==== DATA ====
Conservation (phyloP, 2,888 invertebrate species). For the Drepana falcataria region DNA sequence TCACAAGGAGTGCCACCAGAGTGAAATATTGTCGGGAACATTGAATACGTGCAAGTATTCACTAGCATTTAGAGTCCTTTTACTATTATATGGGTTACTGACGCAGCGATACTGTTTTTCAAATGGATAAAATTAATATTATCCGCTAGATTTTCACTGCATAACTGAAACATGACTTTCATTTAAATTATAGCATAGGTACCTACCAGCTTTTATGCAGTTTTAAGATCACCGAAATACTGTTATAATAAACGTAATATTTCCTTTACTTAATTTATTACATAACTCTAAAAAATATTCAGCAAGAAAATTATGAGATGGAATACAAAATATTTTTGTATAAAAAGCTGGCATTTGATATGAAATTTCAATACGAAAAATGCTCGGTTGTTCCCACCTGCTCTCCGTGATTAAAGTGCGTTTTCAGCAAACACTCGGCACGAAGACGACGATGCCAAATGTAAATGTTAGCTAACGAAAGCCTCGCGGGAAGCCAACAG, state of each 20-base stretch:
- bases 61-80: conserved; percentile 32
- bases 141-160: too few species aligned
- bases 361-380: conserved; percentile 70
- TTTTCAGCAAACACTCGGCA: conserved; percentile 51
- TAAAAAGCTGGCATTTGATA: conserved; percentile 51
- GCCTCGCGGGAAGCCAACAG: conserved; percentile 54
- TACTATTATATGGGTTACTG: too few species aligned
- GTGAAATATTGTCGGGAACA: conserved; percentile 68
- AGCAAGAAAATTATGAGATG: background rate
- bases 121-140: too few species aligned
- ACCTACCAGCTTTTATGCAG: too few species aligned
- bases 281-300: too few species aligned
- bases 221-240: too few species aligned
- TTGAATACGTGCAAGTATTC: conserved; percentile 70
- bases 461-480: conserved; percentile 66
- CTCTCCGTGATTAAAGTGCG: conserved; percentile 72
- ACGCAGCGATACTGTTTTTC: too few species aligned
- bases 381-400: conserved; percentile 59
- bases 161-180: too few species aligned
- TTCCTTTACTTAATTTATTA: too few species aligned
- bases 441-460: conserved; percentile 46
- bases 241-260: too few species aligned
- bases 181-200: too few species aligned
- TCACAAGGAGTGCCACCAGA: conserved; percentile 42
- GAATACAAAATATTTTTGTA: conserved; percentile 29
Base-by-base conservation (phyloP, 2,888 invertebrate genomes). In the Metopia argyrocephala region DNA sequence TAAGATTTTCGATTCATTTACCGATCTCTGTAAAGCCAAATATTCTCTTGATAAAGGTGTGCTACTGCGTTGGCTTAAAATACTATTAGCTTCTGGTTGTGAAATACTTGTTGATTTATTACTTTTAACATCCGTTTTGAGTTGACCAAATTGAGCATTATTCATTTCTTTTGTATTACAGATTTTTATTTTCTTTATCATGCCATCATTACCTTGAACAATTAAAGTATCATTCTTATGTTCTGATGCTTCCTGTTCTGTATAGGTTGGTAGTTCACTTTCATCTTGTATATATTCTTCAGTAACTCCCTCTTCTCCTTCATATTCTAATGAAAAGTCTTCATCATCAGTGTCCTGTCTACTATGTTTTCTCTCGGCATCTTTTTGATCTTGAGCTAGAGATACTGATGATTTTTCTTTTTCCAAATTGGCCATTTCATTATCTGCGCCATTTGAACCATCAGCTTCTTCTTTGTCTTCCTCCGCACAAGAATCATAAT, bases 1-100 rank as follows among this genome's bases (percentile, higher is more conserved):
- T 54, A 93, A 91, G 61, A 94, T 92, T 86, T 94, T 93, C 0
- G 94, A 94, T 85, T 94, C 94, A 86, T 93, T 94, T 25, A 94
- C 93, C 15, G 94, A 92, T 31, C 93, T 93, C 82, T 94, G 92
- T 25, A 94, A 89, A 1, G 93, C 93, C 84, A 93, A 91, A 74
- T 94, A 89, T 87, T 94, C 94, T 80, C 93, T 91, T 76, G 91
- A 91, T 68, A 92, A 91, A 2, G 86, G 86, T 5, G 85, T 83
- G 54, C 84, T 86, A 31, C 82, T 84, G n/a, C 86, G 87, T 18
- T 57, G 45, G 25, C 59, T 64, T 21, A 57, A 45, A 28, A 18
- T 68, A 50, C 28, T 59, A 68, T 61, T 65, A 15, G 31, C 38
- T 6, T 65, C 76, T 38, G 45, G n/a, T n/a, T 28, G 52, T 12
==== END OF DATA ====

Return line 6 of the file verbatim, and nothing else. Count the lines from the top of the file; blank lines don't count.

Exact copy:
- TAAAAAGCTGGCATTTGATA: conserved; percentile 51